STUDENT FORUM COMMENTARY
Year : 2015 | Volume
: 6 | Issue : 4 | Page : 156--158
Saliva: A fluid in search of a diagnostic use
School of Dental Medicine, University of Connecticut, Farmington, Connecticut, USA
School of Dental Medicine, University of Connecticut, Farmington, Connecticut
Since saliva has been studied for more than 50 years and is relatively easy to collect, it is reasonable to ask why saliva is not in wider use as a diagnostic fluid. Here we discuss the criteria for diagnostic tests for diseases, barriers to use saliva for diagnostic testing, and the possibility of overcoming barriers to acceptance of saliva for diagnosis.
|How to cite this article:|
Liu J. Saliva: A fluid in search of a diagnostic use.Dent Hypotheses 2015;6:156-158
|How to cite this URL:|
Liu J. Saliva: A fluid in search of a diagnostic use. Dent Hypotheses [serial online] 2015 [cited 2020 Feb 25 ];6:156-158
Available from: http://www.dentalhypotheses.com/text.asp?2015/6/4/156/170643
Enter the words "saliva tests" in a browser search box and many entries are listed. The multiple pages of listings suggest that saliva tests are widely used. Unfortunately, this is not the case and blood and urine remain the body fluids of choice in medical tests. Since saliva has been studied for more than 50 years and is relatively easy to collect, it is reasonable to ask as to why saliva is not in wider use as a diagnostic fluid.
Criteria For a Diagnostic Test For a Disease
Whole saliva is an easily collected complex aqueous mixture containing inorganic components such as electrolytes, small molecular weight organic compounds such as urea, ammonia, uric acid, glucose, cholesterol, fatty acids, glycerides, lipids, glycolipids, amino acids, hormones, and large molecular weight compounds such as proteins and messenger RNA (mRNA). All components derive from the secretions of the major and minor salivary glands, oral mucosa transudate, mucous from the nasal cavity and pharynx, epithelial cells, serum, crevicular fluid, bacteria, and food debris. The predominant proteins in the saliva include enzymes, mucins, cystatins, and antibacterial proteins. More than 3,000 distinct proteins were detected in salivary proteome. ,
Salivary flow and composition are influenced by age, gender, individual hydration, body posture, lighting, smoking, circadian rhythms, and medications. For example, salivary Na, K, total protein, immunoglobin A (IgA), and amylase activity have been shown to increase linearly with age. Salivary composition has been observed to be influenced by systemic changes allowing the identification of biomarkers for disease conditions. The use of saliva as an alternative diagnostic tool to blood offers certain advantages due to its noninvasive and relatively stress-free collection methods. The practicalities of salivary analysis have been studied in many diseases such as viral and bacterial infections, autoimmune diseases, endocrinology, oncology, stress assessment, medication detection, toxicology, and forensics. Interestingly, recent studies also demonstrate the diagnostic utility of saliva with implications for cardiovascular disease, systemic and local inflammation, hepatic damage, and insulin resistance. ,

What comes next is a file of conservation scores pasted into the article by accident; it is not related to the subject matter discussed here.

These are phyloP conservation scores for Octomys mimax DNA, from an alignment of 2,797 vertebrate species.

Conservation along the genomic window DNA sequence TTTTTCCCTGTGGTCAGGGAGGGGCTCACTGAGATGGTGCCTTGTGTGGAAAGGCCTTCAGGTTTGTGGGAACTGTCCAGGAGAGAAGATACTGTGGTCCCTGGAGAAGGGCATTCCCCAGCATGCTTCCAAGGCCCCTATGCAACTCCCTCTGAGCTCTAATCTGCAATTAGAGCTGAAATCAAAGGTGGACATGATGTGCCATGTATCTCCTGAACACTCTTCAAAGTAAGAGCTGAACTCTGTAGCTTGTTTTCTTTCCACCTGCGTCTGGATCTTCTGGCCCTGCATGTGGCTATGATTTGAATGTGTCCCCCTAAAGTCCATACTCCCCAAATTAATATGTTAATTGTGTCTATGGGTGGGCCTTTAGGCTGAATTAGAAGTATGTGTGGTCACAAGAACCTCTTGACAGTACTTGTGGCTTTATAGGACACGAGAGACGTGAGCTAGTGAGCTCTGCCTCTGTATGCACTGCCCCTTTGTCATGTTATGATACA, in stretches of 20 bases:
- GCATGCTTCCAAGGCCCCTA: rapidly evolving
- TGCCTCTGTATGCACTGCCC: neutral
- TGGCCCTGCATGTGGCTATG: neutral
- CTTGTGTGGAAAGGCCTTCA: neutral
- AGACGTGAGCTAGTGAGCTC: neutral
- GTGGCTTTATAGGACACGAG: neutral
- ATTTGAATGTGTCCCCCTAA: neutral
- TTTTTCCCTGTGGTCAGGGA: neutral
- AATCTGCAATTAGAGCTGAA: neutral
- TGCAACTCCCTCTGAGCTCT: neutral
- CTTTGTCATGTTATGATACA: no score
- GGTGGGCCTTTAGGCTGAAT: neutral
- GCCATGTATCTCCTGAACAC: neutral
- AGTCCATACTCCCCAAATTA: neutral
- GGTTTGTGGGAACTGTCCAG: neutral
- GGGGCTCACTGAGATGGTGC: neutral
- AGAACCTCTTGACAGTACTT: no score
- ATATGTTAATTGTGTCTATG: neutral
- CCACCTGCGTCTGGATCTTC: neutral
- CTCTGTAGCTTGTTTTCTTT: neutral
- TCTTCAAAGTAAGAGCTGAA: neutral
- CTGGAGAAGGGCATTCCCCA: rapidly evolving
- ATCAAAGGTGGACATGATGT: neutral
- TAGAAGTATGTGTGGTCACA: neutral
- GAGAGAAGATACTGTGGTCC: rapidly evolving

Despite its potential, only a few saliva tests have been established as a diagnostic tool. Currently, salivary diagnostic tests are available for various hormones, human immunodeficiency virus (HIV), and alcohol. Each test requires a small amount of saliva and produces rapid and accurate results. OraQuick, the Food and Drug Administration (FDA) approved in-home self-testing HIV kit, uses an oral sample for rapid detection of antibodies against HIV. Another FDA-approved enzyme immunoassay kit can be used for the measurement of salivary cortisol. This kit may be used to measure adrenal cortical function and as a screen for Cushing's and Addison's disease. 
Barriers in the Use of Saliva For Diagnostic Testing